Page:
Monday, 12 December 2011

Where Do Good Ideas Come From? Part 3: Sharing Experiences

by Paula Martin

Back in May this year, I invited Linda Gillard to become Durham University’s “Celebrate Science Author in Residence” for 2011. What have I gained from the experience?

Part 3: Sharing Experiences

Looking back over the past year, for me, the Celebrate Science Author in Residence project has been all about sharing experiences. I have thoroughly enjoyed the opportunity to bring together diverse groups of people and giving them space, time and a common interest to explore. The project has brought people together in relatively formal ways (such as the many detailed discussions that Linda and I have had about the project as a whole, as discussed in Part 2: Taking a Leap into the Unknown), as well as relatively informally through this blog, and through the science and writing workshops that formed part of the residency. I have been truly inspired by the experiences I have had during this project and the people that have shared them. And as a fantastic added bonus, I have been inspired to spend even more time in the glorious North Pennines, whatever the weather!

One of the guilty pleasures of producing this blog is that I often get to see the things that people would like to contribute before they are published, as I am the person uploading them to be shared with the rest of the world. This means that I have some time to consider the ideas and images presented all by myself, before I become overwhelmed by the deluge of ideas that come from other people’s comments and responses. For example, following this post I will be uploading the final entry from Emma-Kate Prout, in which she includes an illustration of the way that she approaches writing.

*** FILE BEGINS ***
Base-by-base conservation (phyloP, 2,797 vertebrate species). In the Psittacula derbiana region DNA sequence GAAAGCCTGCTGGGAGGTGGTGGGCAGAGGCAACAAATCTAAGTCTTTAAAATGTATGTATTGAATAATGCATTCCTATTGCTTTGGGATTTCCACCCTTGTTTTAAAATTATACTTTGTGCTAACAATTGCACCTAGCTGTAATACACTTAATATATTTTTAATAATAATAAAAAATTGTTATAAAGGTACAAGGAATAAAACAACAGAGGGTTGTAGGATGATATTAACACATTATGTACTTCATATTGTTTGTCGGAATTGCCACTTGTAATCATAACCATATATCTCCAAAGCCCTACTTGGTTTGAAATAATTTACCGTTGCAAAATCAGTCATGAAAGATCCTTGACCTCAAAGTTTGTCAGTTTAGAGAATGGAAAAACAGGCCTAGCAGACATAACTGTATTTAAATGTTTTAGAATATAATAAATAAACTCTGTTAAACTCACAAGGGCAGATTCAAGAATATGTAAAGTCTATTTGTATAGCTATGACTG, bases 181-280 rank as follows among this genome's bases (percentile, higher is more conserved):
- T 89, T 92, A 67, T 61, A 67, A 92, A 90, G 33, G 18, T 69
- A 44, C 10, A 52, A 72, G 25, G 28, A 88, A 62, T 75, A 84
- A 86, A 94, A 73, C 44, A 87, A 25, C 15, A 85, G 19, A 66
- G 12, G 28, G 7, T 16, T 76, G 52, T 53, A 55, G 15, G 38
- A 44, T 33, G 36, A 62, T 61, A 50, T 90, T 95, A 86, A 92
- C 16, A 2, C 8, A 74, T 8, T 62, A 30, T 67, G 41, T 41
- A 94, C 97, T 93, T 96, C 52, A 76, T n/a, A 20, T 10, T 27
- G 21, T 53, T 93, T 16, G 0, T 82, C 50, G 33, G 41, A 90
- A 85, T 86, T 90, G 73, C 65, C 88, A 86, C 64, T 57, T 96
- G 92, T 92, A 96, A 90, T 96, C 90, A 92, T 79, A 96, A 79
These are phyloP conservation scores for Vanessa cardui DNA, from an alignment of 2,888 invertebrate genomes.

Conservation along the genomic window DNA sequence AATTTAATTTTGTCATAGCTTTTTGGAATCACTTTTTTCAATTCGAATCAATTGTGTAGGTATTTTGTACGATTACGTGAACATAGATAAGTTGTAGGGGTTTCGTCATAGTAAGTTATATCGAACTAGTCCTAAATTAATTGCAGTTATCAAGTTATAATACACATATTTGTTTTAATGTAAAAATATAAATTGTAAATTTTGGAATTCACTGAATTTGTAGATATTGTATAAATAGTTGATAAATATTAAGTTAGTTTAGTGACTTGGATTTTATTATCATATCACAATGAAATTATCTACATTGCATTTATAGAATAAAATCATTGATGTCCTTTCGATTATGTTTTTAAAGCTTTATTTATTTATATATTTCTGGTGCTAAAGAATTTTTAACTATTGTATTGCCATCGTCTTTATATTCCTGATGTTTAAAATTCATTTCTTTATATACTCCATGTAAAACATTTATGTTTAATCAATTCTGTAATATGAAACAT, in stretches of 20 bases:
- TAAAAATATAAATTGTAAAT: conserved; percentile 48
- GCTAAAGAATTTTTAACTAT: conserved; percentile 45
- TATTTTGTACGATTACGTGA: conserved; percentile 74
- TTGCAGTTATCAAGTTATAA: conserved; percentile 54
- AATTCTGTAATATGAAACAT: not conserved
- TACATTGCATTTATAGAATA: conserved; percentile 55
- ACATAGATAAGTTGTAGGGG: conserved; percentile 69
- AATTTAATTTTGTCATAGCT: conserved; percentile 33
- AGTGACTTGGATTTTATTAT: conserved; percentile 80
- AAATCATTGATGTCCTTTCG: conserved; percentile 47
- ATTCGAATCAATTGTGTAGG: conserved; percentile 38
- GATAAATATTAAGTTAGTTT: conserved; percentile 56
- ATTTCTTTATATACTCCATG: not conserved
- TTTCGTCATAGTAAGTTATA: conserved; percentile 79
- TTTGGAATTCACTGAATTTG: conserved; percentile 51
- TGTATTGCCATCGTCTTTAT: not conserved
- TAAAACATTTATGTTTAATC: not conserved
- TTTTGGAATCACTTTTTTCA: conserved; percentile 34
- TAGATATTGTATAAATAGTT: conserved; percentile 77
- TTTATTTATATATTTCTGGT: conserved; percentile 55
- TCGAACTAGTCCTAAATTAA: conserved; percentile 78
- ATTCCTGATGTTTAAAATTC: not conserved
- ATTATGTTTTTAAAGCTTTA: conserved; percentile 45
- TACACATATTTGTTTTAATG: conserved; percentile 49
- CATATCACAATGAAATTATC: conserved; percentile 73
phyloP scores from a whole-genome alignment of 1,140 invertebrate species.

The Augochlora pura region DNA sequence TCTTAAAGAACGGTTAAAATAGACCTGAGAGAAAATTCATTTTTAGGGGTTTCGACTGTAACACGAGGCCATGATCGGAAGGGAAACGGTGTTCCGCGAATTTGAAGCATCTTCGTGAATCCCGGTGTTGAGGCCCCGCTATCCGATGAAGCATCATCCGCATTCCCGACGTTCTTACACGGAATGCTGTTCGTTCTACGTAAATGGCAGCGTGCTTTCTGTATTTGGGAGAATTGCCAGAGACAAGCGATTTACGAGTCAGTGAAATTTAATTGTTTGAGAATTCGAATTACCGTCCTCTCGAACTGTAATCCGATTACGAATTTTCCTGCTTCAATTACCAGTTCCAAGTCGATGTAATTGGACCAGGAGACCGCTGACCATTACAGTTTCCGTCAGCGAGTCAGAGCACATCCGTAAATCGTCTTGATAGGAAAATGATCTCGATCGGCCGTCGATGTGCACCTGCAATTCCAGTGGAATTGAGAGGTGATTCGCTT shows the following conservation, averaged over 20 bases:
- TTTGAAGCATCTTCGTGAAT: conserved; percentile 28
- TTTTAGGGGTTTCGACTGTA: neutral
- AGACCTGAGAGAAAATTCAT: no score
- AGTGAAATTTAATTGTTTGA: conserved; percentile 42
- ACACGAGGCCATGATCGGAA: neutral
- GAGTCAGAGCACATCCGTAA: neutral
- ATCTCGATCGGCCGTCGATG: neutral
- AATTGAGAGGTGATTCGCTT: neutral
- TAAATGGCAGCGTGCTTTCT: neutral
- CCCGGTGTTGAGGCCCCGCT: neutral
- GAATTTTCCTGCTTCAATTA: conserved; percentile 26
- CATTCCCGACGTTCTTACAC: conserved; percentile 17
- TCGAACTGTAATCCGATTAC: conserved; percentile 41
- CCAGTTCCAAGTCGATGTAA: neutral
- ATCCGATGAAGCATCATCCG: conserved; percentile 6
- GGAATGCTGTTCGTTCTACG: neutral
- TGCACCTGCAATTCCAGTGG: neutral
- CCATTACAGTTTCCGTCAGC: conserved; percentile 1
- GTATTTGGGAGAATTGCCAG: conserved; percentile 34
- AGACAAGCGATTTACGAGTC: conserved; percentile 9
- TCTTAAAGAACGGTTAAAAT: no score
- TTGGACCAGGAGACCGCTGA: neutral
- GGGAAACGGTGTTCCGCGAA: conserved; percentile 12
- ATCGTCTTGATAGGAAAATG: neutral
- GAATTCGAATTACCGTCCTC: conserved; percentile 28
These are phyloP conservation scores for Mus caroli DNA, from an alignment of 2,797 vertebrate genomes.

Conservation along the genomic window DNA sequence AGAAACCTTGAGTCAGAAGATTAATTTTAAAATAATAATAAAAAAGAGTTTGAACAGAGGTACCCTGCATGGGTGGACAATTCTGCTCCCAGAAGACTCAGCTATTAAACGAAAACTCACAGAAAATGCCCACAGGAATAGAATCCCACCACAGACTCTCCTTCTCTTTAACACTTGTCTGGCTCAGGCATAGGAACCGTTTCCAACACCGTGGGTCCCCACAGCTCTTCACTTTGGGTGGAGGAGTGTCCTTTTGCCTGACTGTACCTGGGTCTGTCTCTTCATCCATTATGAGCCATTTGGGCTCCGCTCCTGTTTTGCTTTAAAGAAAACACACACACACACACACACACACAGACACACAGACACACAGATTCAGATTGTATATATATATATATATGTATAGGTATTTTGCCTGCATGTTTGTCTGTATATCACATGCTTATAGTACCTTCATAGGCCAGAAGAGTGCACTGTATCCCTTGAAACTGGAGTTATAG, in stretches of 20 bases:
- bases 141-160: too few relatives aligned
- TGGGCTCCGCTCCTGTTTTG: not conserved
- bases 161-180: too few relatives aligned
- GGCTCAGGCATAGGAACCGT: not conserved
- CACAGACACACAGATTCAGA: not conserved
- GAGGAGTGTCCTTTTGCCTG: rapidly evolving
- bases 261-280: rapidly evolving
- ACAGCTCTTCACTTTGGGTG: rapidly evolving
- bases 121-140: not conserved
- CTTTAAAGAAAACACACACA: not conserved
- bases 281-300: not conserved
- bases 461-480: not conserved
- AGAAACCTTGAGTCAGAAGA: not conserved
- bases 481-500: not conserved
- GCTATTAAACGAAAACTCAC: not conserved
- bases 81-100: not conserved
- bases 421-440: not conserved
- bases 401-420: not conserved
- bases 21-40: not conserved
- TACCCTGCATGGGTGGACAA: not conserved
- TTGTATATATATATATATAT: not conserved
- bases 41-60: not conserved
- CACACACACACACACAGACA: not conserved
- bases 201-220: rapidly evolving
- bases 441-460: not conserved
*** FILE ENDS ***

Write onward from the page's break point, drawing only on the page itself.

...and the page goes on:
I was inspired by Emma-Kate to include an illustration of the way that I approach writing: proposals, presentations and reports (and even blog entries) rarely get produced in my office without first appearing as a swarm of post-it notes that are subsequently shuffled into some sort of order, before the ideas captured on them finally come together in an electronic document of some sort.

During the science and writing workshops Linda introduced participants to “timed writing” exercises, in which each participant choose a word or an image that appealed to them, from a varied selection provided by Linda, and then had to write for 10 minutes solid; no stopping to think, no correcting of spelling mistakes no editing at all. I really surprised myself with the stuff that came flowing out of my pen during these exercises (unexpected objects, detailed descriptions, raw emotions), and with how much I enjoyed the experience. It was frightening to see words out there in the real world that must have been lurking in the back of my brain, but also exhilarating to think that I was finding things out in such a relatively quick and painless way, and might be able to grasp a strong hold on whatever had been eluding me. I found the experience to be so powerful that I introduced the “timed writing” concept to others at the first available opportunity, and I will certainly be making use of these exercises again in the future!

I have also had the unusual pleasure of experiencing a rather detailed imaginary discussion with a fictional character. After reading Linda’s commissioned work, SIX DAYS, I found myself thinking about one of Linda’s other characters: Marianne, the congenitally blind heroine of Linda’s award-winning novel Star Gazing.